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When legendary Penn State football coach Joe Paterno coached his final football game in 2011 at Penn State, he left as the winningest coach in major college football history. Then he wasn’t when 111 wins were taken away from him. Those wins were then restored in 2015 and he now he’s back on top. Paterno’s final days as a coach and his final days on this earth were a confusing mess as his reputation took a huge his when his longtime assistant, Jerry Sandusky, was arrested in a sexual abuse scandal.

Joe Paterno’s coaching career

COLUMBUS – SEPTEMBER 23: Joe Paterno head coach of the Penn State Nittany Lions looks on against the Ohio State Buckeyes on September 23, 2006 in Columbus, Ohio. Ohio State won 28 to 6.(Photo by Rob Tringali/Sportschrome/Getty Images)

After joining Penn State as an assistant coach in 1950, Joe Paterno was named head coach of the Nittany Lions in 1966. Paterno went on to coach until the 2011 season and racked up 409 career victories, making him the winningest coach in major college football history.

During his career, Paterno led Penn State to 37 bowl appearances which included 24 victories. Paterno had winning seasons in 31 of his first 33 years before the school struggled between 2000-2004. During the 2000 season, the Lions went 5-7 and then followed that up with a 5-6 season in 2001. After going 9-4 in 2002, Paterno’s team again hit the skids, going 3-9 in 2003 and 4-7 in 2004.

During the 1980s, Paterno earned both of his national titles, winning in 1982 and 1986. Paterno has earned three Big Ten Coach of the Year awards. His final record was 409-136-3.

Scandal rocks Penn State

On Nov. 5, 2011, Jerry Sandusky, a former Penn State assistant coach under Joe Paterno, was arrested on more than 50 counts of child sexual abuse. Those incidents occurred between 1994 and 2009 and some of those reportedly occurred on the Penn State campus. Penn State former assistant coach Mike McQueary said he witnessed Sandusky molest a young boy in a shower, according to

McQueary testified that he reported what he saw to Penn State coach Joe Paterno, but he never reported it to authorities. He did, however, report it to Penn State AD Tim Curley. Paterno and Curley were both under fire for not reporting it to authorities. According to CBS Sports, Curley stepped down from his position, while Paterno issued a statement saying he would be retiring when the season was over.

In an article in USA Today, Paterno issued a statement that read: “I am absolutely devastated by the developments in this case and I grieve for the children and their families, and I pray for their comfort and relief. I have come to work every day for the last 61 years with one clear goal in mind: To serve the best interests of this university and the young men who have been entrusted to my care. I have the same goal today.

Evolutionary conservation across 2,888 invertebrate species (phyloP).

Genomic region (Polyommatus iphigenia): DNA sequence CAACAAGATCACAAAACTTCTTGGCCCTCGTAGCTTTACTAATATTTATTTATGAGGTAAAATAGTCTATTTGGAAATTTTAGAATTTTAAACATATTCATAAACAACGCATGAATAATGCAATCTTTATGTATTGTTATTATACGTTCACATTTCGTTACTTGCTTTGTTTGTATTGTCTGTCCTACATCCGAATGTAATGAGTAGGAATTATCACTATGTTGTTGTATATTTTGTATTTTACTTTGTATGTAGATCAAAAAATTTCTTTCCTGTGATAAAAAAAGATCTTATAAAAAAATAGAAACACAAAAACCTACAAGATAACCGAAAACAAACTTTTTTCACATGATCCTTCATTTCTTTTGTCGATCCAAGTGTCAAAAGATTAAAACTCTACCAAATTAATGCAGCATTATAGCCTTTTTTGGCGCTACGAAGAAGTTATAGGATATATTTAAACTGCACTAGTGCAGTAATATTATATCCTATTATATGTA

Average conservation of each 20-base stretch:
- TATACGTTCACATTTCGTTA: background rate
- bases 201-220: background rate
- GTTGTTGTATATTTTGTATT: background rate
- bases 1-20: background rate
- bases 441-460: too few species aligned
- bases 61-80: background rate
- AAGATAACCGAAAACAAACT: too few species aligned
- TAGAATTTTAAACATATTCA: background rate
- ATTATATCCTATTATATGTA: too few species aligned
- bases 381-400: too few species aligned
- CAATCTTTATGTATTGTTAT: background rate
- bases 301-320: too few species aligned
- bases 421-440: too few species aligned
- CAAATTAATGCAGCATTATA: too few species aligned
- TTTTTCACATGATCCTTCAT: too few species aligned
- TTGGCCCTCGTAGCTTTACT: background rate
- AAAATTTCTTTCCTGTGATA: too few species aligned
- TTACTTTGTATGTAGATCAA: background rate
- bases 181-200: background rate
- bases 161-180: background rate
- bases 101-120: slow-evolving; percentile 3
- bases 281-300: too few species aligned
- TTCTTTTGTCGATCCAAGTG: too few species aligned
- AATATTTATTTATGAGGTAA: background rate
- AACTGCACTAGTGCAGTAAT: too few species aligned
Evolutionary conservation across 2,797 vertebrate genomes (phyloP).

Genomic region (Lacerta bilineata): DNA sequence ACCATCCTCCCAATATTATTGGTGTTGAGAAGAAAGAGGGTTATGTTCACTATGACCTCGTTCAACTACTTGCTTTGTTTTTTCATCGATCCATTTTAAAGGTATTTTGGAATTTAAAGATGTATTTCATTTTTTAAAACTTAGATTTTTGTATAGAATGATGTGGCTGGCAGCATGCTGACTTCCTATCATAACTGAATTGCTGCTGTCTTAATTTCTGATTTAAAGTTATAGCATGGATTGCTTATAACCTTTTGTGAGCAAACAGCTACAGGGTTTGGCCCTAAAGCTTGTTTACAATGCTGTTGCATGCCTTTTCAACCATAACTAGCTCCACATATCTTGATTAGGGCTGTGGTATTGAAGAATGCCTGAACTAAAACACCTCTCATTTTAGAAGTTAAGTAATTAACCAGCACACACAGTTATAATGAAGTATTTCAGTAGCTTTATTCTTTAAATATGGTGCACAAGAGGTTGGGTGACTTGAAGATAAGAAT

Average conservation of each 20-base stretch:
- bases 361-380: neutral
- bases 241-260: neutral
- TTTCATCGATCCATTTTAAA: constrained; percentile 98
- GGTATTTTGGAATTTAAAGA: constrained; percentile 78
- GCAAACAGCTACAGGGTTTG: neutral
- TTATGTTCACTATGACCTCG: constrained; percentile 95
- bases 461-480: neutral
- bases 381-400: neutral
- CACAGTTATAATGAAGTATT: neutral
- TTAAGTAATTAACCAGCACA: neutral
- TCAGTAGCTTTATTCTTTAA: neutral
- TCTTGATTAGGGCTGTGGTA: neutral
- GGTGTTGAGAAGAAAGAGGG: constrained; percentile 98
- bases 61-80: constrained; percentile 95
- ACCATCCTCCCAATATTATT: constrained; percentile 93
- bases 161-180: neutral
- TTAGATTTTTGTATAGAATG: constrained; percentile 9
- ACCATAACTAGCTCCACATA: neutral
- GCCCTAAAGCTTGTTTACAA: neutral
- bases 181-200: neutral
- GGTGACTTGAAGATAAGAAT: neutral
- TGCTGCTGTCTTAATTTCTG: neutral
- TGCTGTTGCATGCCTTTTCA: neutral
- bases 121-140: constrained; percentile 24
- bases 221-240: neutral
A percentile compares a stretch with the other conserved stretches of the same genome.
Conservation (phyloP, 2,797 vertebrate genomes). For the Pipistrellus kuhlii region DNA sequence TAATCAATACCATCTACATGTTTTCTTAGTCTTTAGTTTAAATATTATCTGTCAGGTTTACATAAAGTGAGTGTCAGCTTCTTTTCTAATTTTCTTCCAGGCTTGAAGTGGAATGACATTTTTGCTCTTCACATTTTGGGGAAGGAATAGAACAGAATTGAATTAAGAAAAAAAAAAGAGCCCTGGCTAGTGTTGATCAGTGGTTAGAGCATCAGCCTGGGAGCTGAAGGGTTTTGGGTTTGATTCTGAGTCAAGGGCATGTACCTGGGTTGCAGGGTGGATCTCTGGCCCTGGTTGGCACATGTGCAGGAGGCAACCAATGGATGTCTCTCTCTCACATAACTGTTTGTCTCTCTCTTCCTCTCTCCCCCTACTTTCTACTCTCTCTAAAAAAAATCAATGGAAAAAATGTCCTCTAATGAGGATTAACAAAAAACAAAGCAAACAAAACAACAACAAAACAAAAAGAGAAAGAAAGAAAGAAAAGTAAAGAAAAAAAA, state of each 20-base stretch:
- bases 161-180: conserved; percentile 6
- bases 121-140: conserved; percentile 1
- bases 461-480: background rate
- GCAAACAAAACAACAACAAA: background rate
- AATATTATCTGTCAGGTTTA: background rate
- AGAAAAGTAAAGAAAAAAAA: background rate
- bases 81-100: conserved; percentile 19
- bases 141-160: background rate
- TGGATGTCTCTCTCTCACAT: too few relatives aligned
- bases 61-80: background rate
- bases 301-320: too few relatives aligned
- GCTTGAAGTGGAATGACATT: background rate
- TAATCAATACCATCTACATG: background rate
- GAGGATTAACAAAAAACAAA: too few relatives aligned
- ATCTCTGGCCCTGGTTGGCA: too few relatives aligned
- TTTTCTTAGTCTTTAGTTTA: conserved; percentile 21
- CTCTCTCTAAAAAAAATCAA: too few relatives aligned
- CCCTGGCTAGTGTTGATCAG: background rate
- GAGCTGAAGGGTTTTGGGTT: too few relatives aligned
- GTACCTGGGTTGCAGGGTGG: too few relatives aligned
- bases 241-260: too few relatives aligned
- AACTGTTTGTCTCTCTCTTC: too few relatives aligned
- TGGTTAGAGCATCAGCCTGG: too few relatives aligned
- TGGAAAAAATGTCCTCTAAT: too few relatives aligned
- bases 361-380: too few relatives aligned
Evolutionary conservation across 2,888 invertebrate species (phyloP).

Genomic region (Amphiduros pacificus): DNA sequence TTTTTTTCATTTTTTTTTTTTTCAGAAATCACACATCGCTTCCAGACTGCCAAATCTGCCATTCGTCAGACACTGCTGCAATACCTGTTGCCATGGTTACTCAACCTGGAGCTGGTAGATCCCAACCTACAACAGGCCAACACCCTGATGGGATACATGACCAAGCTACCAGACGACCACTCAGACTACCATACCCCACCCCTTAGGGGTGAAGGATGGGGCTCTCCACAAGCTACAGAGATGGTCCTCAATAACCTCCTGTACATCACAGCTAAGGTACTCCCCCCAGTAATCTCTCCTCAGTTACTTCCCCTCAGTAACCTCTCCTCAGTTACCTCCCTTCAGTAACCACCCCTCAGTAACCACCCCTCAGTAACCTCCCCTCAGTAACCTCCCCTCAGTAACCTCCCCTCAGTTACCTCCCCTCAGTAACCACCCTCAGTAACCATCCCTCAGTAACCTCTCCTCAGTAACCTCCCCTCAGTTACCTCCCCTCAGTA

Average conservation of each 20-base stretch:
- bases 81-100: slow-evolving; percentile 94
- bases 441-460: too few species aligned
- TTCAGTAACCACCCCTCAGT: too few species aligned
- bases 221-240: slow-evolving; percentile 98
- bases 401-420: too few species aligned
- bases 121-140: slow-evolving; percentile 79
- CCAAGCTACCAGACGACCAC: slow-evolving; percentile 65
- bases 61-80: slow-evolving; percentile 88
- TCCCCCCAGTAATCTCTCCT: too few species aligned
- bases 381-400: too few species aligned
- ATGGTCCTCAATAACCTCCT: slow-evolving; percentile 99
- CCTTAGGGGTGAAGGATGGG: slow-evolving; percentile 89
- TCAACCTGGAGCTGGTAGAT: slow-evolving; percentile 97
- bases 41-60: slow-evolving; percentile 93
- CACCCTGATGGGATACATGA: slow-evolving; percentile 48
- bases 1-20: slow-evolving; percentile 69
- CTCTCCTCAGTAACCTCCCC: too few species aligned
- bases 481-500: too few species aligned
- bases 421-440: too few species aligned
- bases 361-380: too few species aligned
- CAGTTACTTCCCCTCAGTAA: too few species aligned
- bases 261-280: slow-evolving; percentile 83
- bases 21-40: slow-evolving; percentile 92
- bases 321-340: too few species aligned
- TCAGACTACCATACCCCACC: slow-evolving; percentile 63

“That’s why I have decided to announce my retirement effective at the end of this season. At this moment the Board of Trustees should not spend a single minute discussing my status. They have far more important matters to address. I want to make this as easy for them as I possibly can. This is a tragedy. It is one of the great sorrows of my life. With the benefit of hindsight, I wish I had done more.”

Paterno’s tragic last days

While Joe Paterno was planning to retire at the end of the season, the school decided to fire him immediately. Although there were no criminal charges filed against Paterno, the school believed he didn’t do enough to help stop the abuse. The board of trustees said it was a “constituted a failure of leadership,” according to The Associated Press. He was terminated on Nov. 9, 2011.

A little more than a week after Paterno’s firing, his son Scott made an announcement that the former Penn State coach was diagnosed with a treatable form of lung cancer at the age of 84. “As everyone can appreciate, this is a deeply personal matter for my parents, and we simply ask that his privacy be respected as he proceeds with treatment,” Scott Paterno said in a brief statement, according to CBS News.

Paterno’s health began to deteriorate. It was 74 days after he was fired from the job he loved was when he died. Paterno dedicated 61 years to Penn State as both an assistant and head coach and deserved a better ending than what he received.


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